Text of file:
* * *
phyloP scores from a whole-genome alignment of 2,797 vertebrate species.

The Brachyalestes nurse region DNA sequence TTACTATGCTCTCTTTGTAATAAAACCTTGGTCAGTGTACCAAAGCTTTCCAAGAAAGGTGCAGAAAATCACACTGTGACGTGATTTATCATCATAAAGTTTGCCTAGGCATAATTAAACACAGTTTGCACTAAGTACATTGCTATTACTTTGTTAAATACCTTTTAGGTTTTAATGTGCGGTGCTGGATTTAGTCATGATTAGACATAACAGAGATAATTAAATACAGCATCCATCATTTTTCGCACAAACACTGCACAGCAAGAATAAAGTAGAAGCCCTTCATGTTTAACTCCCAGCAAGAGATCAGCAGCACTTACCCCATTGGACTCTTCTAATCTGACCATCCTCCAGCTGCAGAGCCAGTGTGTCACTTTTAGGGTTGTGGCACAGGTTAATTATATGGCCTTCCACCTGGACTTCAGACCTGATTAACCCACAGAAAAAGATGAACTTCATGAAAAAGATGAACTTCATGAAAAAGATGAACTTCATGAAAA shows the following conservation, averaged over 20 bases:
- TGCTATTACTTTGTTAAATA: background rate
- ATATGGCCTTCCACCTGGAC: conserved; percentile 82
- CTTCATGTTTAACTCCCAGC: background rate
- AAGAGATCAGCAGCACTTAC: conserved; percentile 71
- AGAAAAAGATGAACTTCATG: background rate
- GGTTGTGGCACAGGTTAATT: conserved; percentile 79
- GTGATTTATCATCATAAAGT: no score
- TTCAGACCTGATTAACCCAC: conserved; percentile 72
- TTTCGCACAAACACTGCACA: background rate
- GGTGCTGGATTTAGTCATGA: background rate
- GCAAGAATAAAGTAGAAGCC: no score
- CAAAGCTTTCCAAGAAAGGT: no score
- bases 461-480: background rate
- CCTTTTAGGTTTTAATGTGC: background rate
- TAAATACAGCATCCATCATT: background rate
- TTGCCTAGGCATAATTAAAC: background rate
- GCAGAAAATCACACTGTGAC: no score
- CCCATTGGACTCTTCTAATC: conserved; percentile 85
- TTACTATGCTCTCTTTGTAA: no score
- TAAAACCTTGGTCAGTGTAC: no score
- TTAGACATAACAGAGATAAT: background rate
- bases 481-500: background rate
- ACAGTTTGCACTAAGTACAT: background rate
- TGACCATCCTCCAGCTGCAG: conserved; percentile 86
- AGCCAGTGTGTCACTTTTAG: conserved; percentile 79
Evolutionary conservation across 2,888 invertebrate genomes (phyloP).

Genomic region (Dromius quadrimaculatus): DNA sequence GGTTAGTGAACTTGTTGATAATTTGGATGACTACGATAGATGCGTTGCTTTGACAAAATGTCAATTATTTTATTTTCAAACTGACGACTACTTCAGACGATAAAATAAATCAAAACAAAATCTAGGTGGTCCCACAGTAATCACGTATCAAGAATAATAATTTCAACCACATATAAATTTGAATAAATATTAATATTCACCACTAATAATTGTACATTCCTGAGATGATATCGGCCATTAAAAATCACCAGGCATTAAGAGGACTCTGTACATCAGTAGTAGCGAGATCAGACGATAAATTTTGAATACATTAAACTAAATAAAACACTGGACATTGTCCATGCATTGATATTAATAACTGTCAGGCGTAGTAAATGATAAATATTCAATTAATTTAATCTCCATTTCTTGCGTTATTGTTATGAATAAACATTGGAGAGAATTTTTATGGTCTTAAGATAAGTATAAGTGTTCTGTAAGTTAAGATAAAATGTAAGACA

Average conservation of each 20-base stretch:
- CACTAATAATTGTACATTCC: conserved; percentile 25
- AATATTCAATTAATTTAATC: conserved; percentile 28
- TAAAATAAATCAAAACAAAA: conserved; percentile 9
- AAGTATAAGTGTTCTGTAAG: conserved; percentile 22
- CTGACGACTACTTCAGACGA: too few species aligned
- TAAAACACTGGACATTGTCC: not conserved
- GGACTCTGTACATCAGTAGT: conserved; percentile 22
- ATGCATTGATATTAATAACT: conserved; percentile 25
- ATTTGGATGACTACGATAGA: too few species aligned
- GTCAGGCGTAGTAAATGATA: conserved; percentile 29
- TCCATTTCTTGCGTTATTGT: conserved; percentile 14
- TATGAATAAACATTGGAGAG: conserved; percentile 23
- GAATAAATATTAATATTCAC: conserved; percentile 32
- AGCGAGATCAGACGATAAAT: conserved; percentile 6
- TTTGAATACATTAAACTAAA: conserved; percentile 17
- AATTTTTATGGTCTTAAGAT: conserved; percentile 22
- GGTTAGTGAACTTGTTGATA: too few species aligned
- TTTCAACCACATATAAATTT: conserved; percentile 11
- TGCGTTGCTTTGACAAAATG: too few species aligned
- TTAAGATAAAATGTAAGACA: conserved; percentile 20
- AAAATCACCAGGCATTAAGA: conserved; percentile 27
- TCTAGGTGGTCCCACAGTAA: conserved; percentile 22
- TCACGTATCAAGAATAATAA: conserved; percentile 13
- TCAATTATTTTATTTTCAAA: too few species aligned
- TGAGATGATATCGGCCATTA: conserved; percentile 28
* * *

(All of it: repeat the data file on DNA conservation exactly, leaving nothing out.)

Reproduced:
phyloP scores from a whole-genome alignment of 2,797 vertebrate species.

The Brachyalestes nurse region DNA sequence TTACTATGCTCTCTTTGTAATAAAACCTTGGTCAGTGTACCAAAGCTTTCCAAGAAAGGTGCAGAAAATCACACTGTGACGTGATTTATCATCATAAAGTTTGCCTAGGCATAATTAAACACAGTTTGCACTAAGTACATTGCTATTACTTTGTTAAATACCTTTTAGGTTTTAATGTGCGGTGCTGGATTTAGTCATGATTAGACATAACAGAGATAATTAAATACAGCATCCATCATTTTTCGCACAAACACTGCACAGCAAGAATAAAGTAGAAGCCCTTCATGTTTAACTCCCAGCAAGAGATCAGCAGCACTTACCCCATTGGACTCTTCTAATCTGACCATCCTCCAGCTGCAGAGCCAGTGTGTCACTTTTAGGGTTGTGGCACAGGTTAATTATATGGCCTTCCACCTGGACTTCAGACCTGATTAACCCACAGAAAAAGATGAACTTCATGAAAAAGATGAACTTCATGAAAAAGATGAACTTCATGAAAA shows the following conservation, averaged over 20 bases:
- TGCTATTACTTTGTTAAATA: background rate
- ATATGGCCTTCCACCTGGAC: conserved; percentile 82
- CTTCATGTTTAACTCCCAGC: background rate
- AAGAGATCAGCAGCACTTAC: conserved; percentile 71
- AGAAAAAGATGAACTTCATG: background rate
- GGTTGTGGCACAGGTTAATT: conserved; percentile 79
- GTGATTTATCATCATAAAGT: no score
- TTCAGACCTGATTAACCCAC: conserved; percentile 72
- TTTCGCACAAACACTGCACA: background rate
- GGTGCTGGATTTAGTCATGA: background rate
- GCAAGAATAAAGTAGAAGCC: no score
- CAAAGCTTTCCAAGAAAGGT: no score
- bases 461-480: background rate
- CCTTTTAGGTTTTAATGTGC: background rate
- TAAATACAGCATCCATCATT: background rate
- TTGCCTAGGCATAATTAAAC: background rate
- GCAGAAAATCACACTGTGAC: no score
- CCCATTGGACTCTTCTAATC: conserved; percentile 85
- TTACTATGCTCTCTTTGTAA: no score
- TAAAACCTTGGTCAGTGTAC: no score
- TTAGACATAACAGAGATAAT: background rate
- bases 481-500: background rate
- ACAGTTTGCACTAAGTACAT: background rate
- TGACCATCCTCCAGCTGCAG: conserved; percentile 86
- AGCCAGTGTGTCACTTTTAG: conserved; percentile 79
Evolutionary conservation across 2,888 invertebrate genomes (phyloP).

Genomic region (Dromius quadrimaculatus): DNA sequence GGTTAGTGAACTTGTTGATAATTTGGATGACTACGATAGATGCGTTGCTTTGACAAAATGTCAATTATTTTATTTTCAAACTGACGACTACTTCAGACGATAAAATAAATCAAAACAAAATCTAGGTGGTCCCACAGTAATCACGTATCAAGAATAATAATTTCAACCACATATAAATTTGAATAAATATTAATATTCACCACTAATAATTGTACATTCCTGAGATGATATCGGCCATTAAAAATCACCAGGCATTAAGAGGACTCTGTACATCAGTAGTAGCGAGATCAGACGATAAATTTTGAATACATTAAACTAAATAAAACACTGGACATTGTCCATGCATTGATATTAATAACTGTCAGGCGTAGTAAATGATAAATATTCAATTAATTTAATCTCCATTTCTTGCGTTATTGTTATGAATAAACATTGGAGAGAATTTTTATGGTCTTAAGATAAGTATAAGTGTTCTGTAAGTTAAGATAAAATGTAAGACA

Average conservation of each 20-base stretch:
- CACTAATAATTGTACATTCC: conserved; percentile 25
- AATATTCAATTAATTTAATC: conserved; percentile 28
- TAAAATAAATCAAAACAAAA: conserved; percentile 9
- AAGTATAAGTGTTCTGTAAG: conserved; percentile 22
- CTGACGACTACTTCAGACGA: too few species aligned
- TAAAACACTGGACATTGTCC: not conserved
- GGACTCTGTACATCAGTAGT: conserved; percentile 22
- ATGCATTGATATTAATAACT: conserved; percentile 25
- ATTTGGATGACTACGATAGA: too few species aligned
- GTCAGGCGTAGTAAATGATA: conserved; percentile 29
- TCCATTTCTTGCGTTATTGT: conserved; percentile 14
- TATGAATAAACATTGGAGAG: conserved; percentile 23
- GAATAAATATTAATATTCAC: conserved; percentile 32
- AGCGAGATCAGACGATAAAT: conserved; percentile 6
- TTTGAATACATTAAACTAAA: conserved; percentile 17
- AATTTTTATGGTCTTAAGAT: conserved; percentile 22
- GGTTAGTGAACTTGTTGATA: too few species aligned
- TTTCAACCACATATAAATTT: conserved; percentile 11
- TGCGTTGCTTTGACAAAATG: too few species aligned
- TTAAGATAAAATGTAAGACA: conserved; percentile 20
- AAAATCACCAGGCATTAAGA: conserved; percentile 27
- TCTAGGTGGTCCCACAGTAA: conserved; percentile 22
- TCACGTATCAAGAATAATAA: conserved; percentile 13
- TCAATTATTTTATTTTCAAA: too few species aligned
- TGAGATGATATCGGCCATTA: conserved; percentile 28